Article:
pinch salt
1 Cups (C) sultanas
3 Tablespoons (T) sugar
1/2 C milk
1 heaped teaspoon baking powder
1 T butter
a little bit of peel ( i used fresh lemon zest, cause that's what i had)
1 beaten egg

Sift all dry ingredients together, rub in butter. Add fruit, beaten egg and milk. 
The recipe says to bake in a loaf shape but i didn't read that far until i had already put them in the oven.
Ice while warm and sprinkle with coconut.

The thing about old recipes is they are often very brief in instructions, assuming that you know where to fill in the gaps. Whether i do or dont i take a good guess. So i cooked these at 200degrees C for about 15mins.
For the icing i mixed together
1 C icing sugar
1 T soft butter
a few drops of red food colouring
then mix in a tiny ammount of water until the mixture becomes a smooth, soft paste.

Enjoy with a good cuppa xxx 

Monday, 20 August 2012

Play dough

So last week i hosted my antenatal group at my place. I say that loosely as there is only a couple of us left still not working full time a year on. The weather has been less than predictable lately with plenty of rain and miserable days. So i thought i better rustle up a good indoor activity to keep the little one's entertained.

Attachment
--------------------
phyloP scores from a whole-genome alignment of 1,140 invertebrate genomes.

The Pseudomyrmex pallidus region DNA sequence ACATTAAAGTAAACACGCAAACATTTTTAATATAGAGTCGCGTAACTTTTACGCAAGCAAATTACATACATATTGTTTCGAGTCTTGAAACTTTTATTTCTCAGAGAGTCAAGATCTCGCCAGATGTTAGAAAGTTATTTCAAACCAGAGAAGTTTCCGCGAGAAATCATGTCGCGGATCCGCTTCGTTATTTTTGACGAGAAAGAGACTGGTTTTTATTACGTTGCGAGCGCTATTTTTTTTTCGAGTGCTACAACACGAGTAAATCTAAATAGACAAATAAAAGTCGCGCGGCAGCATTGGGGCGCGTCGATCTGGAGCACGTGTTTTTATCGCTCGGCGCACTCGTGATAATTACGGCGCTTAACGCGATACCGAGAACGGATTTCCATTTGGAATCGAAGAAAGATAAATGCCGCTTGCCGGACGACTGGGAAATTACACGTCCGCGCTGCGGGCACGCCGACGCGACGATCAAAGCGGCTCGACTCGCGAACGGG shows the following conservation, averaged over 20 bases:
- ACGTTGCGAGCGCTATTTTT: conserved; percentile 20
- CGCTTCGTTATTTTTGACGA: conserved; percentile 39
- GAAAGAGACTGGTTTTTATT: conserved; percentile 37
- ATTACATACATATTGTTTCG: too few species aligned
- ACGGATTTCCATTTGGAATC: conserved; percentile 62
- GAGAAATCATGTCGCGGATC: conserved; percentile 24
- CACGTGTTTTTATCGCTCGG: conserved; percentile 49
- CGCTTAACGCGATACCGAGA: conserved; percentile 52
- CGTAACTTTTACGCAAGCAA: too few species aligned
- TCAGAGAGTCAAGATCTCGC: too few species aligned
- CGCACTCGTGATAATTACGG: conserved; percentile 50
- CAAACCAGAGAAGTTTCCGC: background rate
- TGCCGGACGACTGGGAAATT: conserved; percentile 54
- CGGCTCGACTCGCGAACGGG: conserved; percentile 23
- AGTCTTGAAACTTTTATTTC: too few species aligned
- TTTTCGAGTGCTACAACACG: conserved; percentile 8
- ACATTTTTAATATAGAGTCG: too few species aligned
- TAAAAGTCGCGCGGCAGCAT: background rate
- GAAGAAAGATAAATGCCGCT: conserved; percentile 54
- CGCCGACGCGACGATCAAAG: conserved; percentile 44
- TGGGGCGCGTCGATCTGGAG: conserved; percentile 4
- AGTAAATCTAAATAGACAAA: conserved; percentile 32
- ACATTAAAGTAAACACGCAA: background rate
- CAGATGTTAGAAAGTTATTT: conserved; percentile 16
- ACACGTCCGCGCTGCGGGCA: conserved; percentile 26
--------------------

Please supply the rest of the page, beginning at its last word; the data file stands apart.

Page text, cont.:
Enter - play dough! After baking up a storm of scones and biscuits i started on a batch of play dough. I've heard about cooked playdough before but read good things about this easy to make recipe from the kindergarten association.

Easy no cook play dough

2 Cups of flour
1/2 C salt
2 Tablespoons oil
2 T cream of tartar
2 cups of boiling water ( i found this too much, so start with 1 1/2 C)
food colouring

Mix all the dry ingredients in a bowl and add in the oil, water and colours.
This is a wetter mixture and as it dries it dries out a bit. If you find it is still too wet you can